Neuroscientists uncover secret to intelligence in parrots
Study shows evidence of convergence in bird and primate evolution.
By KATIE WILLIS
University of Alberta neuroscientists have identified what may underlie intelligence in parrots, and potentially provide more insight into the neural basis of human intelligence.
Using samples from 98 birds from the largest collection of bird brains in the world—everything from chickens and waterfowl to parrots and owls—the team of scientists determined that the structure found exclusively in birds responsible for the transfer of information between the brain’s two largest areas, the cortex and cerebellum, is considerably larger in parrots than any other bird.
“The medial spiriform nucleus (SpM) is actually two to five times larger in parrots than in other birds, like chickens,” said Cristian Gutierrez-Ibanez, a post-doctoral fellow in the U of A’s Department of Psychology.
Doug Wylie, a professor of psychology and co-author on the study, explained that the SpM performs the same function as the pontine nuclei in mammals, although it is located in a different part of the brain.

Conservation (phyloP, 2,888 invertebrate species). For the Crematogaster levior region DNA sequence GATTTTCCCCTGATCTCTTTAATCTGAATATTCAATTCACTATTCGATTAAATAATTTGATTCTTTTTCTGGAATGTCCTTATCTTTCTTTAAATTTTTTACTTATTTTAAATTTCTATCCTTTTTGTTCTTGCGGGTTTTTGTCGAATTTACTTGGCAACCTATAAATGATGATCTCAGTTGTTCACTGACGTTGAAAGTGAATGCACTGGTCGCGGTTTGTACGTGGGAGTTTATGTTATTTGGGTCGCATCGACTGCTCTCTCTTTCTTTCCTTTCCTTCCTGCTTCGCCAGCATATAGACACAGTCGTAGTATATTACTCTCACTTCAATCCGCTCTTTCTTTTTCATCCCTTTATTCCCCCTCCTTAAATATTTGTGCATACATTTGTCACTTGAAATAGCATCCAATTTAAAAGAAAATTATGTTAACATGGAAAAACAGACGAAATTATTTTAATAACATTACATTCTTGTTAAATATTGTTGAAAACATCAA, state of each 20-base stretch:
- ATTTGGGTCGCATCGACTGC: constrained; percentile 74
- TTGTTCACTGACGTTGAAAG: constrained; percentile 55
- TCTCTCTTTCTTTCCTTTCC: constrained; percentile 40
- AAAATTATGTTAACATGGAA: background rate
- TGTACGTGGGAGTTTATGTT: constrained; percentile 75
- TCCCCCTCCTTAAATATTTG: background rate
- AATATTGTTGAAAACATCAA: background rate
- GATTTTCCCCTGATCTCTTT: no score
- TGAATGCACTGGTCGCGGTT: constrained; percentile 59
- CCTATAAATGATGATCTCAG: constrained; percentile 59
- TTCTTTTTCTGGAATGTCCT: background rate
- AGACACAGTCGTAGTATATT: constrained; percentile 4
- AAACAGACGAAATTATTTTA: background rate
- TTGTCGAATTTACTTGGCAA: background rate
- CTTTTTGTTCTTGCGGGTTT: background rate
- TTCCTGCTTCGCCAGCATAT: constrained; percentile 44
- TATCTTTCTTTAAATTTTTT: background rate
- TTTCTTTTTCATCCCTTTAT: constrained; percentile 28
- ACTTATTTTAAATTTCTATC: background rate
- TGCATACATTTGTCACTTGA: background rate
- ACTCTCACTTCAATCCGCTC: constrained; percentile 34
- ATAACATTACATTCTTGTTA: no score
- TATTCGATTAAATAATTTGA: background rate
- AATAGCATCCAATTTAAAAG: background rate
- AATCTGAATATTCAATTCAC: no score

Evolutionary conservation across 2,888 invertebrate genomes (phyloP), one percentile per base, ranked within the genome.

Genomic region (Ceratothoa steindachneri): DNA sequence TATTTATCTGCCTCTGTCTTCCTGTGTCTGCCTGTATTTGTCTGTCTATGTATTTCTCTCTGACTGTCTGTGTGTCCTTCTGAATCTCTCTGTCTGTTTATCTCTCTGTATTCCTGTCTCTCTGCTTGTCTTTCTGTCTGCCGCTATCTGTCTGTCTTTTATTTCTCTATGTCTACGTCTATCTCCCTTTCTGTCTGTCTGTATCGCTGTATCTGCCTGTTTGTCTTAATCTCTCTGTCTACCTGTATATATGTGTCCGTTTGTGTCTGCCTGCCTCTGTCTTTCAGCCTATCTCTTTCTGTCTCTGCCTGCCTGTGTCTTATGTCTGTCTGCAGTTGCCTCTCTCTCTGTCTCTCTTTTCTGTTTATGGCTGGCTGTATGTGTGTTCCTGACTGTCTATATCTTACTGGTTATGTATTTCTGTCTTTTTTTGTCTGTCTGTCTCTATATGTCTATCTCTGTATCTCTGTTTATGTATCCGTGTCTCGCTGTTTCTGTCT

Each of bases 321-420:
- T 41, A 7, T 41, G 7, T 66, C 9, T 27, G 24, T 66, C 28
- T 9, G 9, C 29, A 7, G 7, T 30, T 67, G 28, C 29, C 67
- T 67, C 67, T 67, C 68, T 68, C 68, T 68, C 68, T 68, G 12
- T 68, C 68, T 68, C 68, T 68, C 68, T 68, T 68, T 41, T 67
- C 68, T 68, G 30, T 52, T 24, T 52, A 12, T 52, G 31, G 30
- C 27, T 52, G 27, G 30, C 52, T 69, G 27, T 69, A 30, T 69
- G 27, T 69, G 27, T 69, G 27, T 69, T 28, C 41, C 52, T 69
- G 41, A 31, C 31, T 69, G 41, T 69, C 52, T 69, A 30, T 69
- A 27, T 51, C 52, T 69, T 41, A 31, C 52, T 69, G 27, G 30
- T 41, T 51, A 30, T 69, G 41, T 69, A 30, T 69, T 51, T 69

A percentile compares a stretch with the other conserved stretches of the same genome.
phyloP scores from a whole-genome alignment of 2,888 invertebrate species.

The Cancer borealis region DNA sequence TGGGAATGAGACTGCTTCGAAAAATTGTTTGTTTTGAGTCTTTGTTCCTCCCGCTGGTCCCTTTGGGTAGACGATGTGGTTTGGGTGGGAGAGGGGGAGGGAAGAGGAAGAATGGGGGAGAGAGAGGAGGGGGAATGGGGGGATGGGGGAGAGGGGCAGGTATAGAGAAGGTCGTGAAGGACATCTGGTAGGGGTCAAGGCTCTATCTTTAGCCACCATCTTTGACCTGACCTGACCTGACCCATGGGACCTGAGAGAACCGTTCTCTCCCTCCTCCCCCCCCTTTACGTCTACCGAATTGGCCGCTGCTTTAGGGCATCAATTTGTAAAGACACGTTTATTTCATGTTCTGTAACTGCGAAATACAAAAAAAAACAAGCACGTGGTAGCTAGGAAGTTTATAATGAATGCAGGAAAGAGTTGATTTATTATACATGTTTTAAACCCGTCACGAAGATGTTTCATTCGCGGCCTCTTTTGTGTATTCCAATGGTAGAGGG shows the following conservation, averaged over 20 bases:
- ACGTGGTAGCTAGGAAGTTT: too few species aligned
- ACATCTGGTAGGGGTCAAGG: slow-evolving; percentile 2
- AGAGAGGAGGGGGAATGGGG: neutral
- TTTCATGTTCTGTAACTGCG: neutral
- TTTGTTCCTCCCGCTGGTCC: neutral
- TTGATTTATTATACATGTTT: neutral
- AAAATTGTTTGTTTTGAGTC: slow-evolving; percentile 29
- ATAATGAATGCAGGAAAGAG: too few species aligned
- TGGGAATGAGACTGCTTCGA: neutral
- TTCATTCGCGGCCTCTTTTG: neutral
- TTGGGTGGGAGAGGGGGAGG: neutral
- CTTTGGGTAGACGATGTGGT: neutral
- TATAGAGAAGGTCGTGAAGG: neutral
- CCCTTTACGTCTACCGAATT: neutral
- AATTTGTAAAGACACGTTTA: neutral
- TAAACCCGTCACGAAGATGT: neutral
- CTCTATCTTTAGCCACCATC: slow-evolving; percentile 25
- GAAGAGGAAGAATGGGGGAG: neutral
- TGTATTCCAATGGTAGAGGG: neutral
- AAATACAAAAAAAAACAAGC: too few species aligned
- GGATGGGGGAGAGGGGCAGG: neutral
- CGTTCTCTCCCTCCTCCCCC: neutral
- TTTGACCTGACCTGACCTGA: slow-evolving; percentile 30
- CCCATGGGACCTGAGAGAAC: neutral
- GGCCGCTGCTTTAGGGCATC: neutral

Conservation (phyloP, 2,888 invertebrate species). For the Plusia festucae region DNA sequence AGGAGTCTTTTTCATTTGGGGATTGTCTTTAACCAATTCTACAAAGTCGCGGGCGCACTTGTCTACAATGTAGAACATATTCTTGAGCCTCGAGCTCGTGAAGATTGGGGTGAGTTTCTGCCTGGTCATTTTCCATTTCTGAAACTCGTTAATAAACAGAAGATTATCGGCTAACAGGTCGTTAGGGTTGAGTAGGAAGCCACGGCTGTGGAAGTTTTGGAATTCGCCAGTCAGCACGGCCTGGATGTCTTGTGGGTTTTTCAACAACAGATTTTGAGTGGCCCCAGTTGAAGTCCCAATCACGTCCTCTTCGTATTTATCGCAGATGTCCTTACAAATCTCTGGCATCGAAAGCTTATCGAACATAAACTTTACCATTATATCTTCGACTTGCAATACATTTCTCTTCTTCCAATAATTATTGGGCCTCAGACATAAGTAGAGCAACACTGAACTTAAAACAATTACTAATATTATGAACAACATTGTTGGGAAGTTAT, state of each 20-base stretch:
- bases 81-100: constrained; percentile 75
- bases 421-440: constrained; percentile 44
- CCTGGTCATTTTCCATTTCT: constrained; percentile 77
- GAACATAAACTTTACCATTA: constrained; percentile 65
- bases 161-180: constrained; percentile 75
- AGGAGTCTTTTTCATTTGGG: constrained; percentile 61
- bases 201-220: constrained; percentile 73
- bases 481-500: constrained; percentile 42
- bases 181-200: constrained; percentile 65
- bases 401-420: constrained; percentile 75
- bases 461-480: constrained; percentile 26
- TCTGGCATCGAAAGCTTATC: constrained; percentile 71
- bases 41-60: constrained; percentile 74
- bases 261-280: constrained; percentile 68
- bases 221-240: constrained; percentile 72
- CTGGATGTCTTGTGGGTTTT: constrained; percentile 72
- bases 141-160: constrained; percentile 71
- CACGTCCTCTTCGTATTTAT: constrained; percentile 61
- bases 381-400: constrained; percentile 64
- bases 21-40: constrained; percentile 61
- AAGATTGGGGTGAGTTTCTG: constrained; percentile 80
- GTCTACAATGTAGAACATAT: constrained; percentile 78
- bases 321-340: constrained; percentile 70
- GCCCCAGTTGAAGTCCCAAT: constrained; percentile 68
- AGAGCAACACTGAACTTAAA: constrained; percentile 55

“This loop between the cortex and the cerebellum is important for the planning and execution of sophisticated behaviours,” said Wylie.
Gutierrez-Ibanez said just like primates, parrots have independently evolved an enlarged area that connects the cortex and the cerebellum.
“This is another fascinating example of convergence between parrots and primates,” he said. “It starts with sophisticated behaviours, like tool use and self-awareness, and can also be seen in the brain. The more we look at the brains, the more similarities we see.”
Next, the research team hopes to study the SpM in parrots more closely to understand what types of information go there and why.
“This could present an excellent way to study how the similar, pontine-based process occurs in humans,” added Gutierrez. “It might give us a way to better understand how our human brains work.”
The study, "Parrots Have Evolved a Primate-Like Telencephalic-Midbrain-Cerebellar Circuit," was conducted in collaboration with researchers from the University of Lethbridge.